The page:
Nieuws - 15 december 2011

The international student's guide to surviving Christmas

Christmas is coming, and with it a mass exodus from Wageningen. Both your Dutch and many of your foreign friends are going home and here you are, alone and far from home. How can an international student get through these dark days in a deserted town?

1. Mulled wine
Give your departing friends a warm send-off at the IxESN Glühwein party on 23 December. Snuggle up on the sofa with some warm, spicy wine and have a nice chat.
2. Get your skates on
You did know that water hardens when it freezes, didn't you? Well, you can have a lot of fun on that hard, slippery layer. No Dutch winter is complete without at least one good skating tour. The inlet down by the Rhine is a safe place to start, and very jolly. And if the weather doesn't play ball, try the ice rink in Utrecht or in Nijmegen.
3. Silent prayer
For a modest sum you can have a whole new experience. Thousands of young people from all over Europe will be getting together in Berlin for a series of Taizé services. Five days of prayer, song and silence. And New Year's celebrations together. The student chaplaincy is organizing a trip., departure 27 December.
4. Run Forrest Run
It's time for new year resolutions. Like a healthier lifestyle. You can play squash, badminton and tennis at the Bongerd sports centre in the Christmas holidays. Or work out in the fitness room. Except 24, 25 and 31 December and 1 January.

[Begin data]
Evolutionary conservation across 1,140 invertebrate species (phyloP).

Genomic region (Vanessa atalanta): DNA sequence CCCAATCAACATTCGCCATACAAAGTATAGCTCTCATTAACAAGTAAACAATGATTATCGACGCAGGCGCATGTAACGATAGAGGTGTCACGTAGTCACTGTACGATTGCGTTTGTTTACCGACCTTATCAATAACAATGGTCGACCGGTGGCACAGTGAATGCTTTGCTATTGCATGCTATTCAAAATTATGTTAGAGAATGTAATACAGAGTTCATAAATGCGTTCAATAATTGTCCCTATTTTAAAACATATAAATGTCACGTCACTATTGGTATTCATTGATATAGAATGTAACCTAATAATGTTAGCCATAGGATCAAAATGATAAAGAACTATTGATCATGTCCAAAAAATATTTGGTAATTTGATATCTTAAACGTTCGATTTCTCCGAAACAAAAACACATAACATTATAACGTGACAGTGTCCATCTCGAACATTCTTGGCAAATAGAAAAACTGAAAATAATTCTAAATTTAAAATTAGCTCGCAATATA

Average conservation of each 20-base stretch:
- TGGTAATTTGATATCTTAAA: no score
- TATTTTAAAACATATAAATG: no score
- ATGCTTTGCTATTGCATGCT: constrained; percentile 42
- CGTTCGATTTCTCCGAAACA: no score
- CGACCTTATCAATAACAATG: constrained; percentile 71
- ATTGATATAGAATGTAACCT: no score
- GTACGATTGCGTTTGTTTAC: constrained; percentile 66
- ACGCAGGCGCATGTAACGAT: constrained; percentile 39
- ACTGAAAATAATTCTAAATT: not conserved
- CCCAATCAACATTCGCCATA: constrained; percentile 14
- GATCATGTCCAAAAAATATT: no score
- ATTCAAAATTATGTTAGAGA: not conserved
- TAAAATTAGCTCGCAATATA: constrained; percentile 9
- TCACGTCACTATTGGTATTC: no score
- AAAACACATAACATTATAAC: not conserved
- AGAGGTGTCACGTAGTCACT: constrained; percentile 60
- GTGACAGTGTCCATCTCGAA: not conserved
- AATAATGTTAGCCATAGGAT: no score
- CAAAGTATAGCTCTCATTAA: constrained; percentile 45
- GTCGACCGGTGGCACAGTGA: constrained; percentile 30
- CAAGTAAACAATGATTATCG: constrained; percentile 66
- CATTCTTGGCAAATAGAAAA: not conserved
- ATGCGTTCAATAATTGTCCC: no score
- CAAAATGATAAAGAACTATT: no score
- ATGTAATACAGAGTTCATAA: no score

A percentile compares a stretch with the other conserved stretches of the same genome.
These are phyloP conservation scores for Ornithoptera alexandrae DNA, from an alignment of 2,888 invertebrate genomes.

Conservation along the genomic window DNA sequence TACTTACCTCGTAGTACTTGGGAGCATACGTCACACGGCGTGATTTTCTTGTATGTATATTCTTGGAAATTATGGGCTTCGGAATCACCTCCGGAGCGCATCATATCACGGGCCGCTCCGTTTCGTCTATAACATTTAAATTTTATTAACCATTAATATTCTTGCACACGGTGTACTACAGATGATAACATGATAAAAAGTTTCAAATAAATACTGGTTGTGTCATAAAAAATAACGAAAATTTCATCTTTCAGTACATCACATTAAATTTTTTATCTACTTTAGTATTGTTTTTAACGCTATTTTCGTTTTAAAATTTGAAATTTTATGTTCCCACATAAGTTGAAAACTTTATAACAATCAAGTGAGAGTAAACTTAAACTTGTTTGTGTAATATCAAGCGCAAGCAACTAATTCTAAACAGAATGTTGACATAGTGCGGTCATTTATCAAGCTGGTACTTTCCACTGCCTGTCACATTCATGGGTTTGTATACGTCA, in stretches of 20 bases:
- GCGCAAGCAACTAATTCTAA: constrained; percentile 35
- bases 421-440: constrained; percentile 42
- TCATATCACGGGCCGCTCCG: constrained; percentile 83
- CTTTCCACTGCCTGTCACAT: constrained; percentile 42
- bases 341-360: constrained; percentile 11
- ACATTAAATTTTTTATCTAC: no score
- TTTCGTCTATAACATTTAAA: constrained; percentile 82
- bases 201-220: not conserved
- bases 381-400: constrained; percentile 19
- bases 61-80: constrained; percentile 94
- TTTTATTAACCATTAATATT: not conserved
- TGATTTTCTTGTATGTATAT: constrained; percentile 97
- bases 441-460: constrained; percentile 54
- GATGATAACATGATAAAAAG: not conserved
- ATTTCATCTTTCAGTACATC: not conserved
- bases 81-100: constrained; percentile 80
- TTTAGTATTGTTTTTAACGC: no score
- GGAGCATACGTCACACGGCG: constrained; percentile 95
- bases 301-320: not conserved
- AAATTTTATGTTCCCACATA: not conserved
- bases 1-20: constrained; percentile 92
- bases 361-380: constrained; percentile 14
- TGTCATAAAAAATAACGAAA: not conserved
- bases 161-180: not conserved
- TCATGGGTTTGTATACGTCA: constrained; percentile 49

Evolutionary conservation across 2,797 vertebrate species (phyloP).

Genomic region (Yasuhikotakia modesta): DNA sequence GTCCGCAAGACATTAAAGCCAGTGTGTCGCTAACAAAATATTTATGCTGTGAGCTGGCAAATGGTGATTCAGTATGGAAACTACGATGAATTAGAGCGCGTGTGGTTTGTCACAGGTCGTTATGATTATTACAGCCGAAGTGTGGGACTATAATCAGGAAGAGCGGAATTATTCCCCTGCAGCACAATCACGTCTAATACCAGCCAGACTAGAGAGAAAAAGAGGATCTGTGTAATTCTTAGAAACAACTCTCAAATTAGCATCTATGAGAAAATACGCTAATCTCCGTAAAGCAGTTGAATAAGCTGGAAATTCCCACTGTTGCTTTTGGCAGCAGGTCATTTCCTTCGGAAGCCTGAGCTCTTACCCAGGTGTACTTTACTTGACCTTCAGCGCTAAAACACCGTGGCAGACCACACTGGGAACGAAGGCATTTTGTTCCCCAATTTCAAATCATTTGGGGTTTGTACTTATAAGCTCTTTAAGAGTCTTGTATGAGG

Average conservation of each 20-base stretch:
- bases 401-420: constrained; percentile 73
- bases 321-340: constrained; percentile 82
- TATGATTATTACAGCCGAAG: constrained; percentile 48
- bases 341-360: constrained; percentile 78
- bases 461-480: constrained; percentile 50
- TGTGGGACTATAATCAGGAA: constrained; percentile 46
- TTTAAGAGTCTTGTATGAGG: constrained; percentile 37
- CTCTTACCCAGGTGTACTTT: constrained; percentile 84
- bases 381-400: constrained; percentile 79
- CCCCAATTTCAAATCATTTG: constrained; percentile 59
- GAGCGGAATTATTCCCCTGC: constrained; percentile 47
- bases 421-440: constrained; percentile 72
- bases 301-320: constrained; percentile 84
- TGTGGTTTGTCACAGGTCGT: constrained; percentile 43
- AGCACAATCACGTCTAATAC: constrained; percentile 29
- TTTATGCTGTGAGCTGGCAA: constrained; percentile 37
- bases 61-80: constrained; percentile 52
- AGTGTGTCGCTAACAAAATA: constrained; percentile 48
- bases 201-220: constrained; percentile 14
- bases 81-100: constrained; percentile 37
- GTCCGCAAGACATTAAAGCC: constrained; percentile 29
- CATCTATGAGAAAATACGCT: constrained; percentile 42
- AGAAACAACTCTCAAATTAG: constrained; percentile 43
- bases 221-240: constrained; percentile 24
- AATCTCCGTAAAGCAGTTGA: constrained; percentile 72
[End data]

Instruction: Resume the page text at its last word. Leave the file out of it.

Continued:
5. High culture
Want to get out of the cold and escape into a dramatic and tragic love story at the ‘Wageningen Opera'? The opera Linda di Chamounix will be beamed live from Barcelona to the Heerenstraat cinema on 27 December.
6. The Christmas Story
Christmas is about the birth of Jesus. Isn't it? If you are curious about the way the church side of Christmas in the Netherlands, come to the special dinner being organized for international students. Christmas carols will be sung between courses and the Christmas story will be told. And it's free.
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7. Get some fresh air
Whatever you do, don't just huddle indoors beside the heater. Put on a good thick coat and a woolly hat and go out to play in the fresh air. Perhaps at the Open Air Museum in Arnhem, where you can ride a sleigh and warm your hands at a crackling fire. What is more, you will learn a lot about how the Dutch survived the winter a century ago. Want to go in a group? IxESN is running a trip on 5 January.
8. Champagne!
See in the new year in style at the ‘Try before you die' party at Unitas. Things you should have tried once in your life: eating insects, travelling back in time to the 1980s, and drinking champagne in all the colours of the rainbow. And dancing till dawn, of course. Hurry before tickets sell out.
9. Dive in
The really die-hard Dutch never start the new year without a dive into ice-cold water. Thousands of crazies run into the North Sea at Scheveningen every year, wearing orange swimming caps. But you can take a dip in the Rhine too. IxESN will be taking the plunge on 1 January.
10. Study, after all
And if you can't drop your studies for a week or two, the Forum will be open. But for 23-26 December, 31 December and 1 January, you will have to think of something else to do. Really.